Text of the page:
Healthcare News & Insights

Doctors’ attempt to silence patient reviews backfires

Some health care providers are attempting to squelch patients’ complaints. And the tactic could be bad news for everyone. It’s becoming more common for doctors, dentists and other health providers to ask patients to sign special agreements, sometimes known as “mutual privacy agreements” before the provider will even see the patient. These agreements are ostensibly meant to protect the patient’s privacy, but some legal experts question the agreements’ effectiveness as well as how ethical they are.

Take the case of Dr. Ken Cirka, a well-regarded Philadelphia dentist. Cirka was using an agreement provided by Medical Justice, one of several firms providing “reputation protection” services to doctors. One new patient, a writer, balked at the terms of the agreement, which included language that would transfer ownership of any public commentary on his experiences at the practice to the dentist. He was also disturbed that neither Cirka nor his office staff seemed to understand (or be able to explain) the terms of the agreement they expected him to sign.

The would-be patient, Timothy E. Lee, wrote about his experience here. In the wake of the article, Cirka’s practice was bombarded with negative feedback on review sites such as Yelp from patients (and alleged patients) who were turned off by the agreement. (Cirka says his practice no longer uses the agreement.)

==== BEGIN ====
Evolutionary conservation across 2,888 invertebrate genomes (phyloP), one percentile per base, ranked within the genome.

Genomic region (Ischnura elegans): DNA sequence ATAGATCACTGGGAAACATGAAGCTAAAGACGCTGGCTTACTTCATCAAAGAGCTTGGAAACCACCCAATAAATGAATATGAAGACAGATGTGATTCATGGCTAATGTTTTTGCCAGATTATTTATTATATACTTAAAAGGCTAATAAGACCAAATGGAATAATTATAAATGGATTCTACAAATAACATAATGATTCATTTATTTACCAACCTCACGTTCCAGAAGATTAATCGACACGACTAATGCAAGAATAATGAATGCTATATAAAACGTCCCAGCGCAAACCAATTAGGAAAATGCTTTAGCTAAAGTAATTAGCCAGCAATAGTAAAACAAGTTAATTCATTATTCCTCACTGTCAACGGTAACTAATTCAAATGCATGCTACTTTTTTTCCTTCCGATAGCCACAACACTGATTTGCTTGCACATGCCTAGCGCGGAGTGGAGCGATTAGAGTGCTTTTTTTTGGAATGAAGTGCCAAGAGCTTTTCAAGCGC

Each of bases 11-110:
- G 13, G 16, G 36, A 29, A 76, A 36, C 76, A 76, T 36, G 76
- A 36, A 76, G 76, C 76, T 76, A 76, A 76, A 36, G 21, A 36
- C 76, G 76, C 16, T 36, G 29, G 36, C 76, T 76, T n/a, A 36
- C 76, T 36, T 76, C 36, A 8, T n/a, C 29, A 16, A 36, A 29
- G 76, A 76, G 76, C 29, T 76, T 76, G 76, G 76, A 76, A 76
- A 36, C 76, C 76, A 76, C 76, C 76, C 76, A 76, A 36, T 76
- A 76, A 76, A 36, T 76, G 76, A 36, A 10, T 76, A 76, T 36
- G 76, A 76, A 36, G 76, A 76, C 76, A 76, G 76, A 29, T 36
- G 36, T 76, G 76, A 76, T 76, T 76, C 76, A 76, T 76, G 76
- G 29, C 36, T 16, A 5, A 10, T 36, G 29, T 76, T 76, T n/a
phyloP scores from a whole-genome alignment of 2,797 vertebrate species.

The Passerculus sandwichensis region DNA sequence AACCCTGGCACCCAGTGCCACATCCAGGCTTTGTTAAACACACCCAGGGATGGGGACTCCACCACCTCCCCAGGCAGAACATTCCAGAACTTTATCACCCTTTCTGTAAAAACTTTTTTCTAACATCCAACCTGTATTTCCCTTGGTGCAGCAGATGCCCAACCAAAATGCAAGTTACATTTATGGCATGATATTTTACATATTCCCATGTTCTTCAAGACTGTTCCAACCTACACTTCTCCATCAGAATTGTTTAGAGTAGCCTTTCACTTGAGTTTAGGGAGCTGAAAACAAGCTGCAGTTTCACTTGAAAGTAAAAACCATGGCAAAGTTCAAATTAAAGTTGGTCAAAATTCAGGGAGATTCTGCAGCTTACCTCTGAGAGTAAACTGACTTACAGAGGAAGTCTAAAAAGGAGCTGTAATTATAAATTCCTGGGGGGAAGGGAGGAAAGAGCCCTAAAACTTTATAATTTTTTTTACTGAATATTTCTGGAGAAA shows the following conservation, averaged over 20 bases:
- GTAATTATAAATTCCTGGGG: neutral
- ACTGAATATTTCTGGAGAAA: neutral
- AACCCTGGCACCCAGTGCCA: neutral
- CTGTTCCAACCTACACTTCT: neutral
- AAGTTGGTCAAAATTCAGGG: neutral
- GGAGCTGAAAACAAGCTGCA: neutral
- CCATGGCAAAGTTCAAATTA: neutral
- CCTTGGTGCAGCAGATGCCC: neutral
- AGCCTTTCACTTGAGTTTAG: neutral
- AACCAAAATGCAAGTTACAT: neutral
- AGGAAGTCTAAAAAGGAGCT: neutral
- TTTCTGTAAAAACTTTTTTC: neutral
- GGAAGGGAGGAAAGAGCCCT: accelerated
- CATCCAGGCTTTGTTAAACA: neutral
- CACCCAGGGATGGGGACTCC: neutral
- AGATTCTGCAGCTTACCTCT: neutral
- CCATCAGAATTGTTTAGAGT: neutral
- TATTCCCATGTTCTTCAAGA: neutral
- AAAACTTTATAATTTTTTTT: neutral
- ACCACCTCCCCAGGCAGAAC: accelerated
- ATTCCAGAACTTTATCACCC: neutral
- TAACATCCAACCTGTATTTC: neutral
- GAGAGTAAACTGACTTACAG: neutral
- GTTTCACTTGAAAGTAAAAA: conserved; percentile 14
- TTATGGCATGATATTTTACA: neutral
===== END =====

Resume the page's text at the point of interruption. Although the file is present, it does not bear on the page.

Cirka, and other providers like him, appear to be using the agreements as a way to control their online reputation — a smart move for any professional. But as Cirka learned, one misstep in the world of social media can backfire and harm an otherwise thriving practice by creating the exact kind of negative feedback they’re trying to avoid in the first place.

Also troubling: It’s unlikely these agreements that companies are pushing on health care organizations are either practical or legally enforceable. So the money and energy spent getting patients to sign the agreement give the practice little to no protection if a patient does discuss their experiences with a doctor publicly.

Is it ethical?

Pragmatism aside, some ethicists say asking patients to sign the agreements is inherently unethical, since it squelches a patient’s ability to freely share information with other prospective patients. And some of the agreements are of questionable accuracy. In the case mentioned above, the agreement written by Medical Justice promised patients that it provided stronger protections of their health information than HIPAA does because it prevented doctors from selling patient info for marketing purposes — a loophole that was closed long ago.

In a time when health care providers are being pushed to use more social media whether they want to or not, are agreements like these a good idea that needs tweaking, or something to be avoided? Share your thoughts in the comments.

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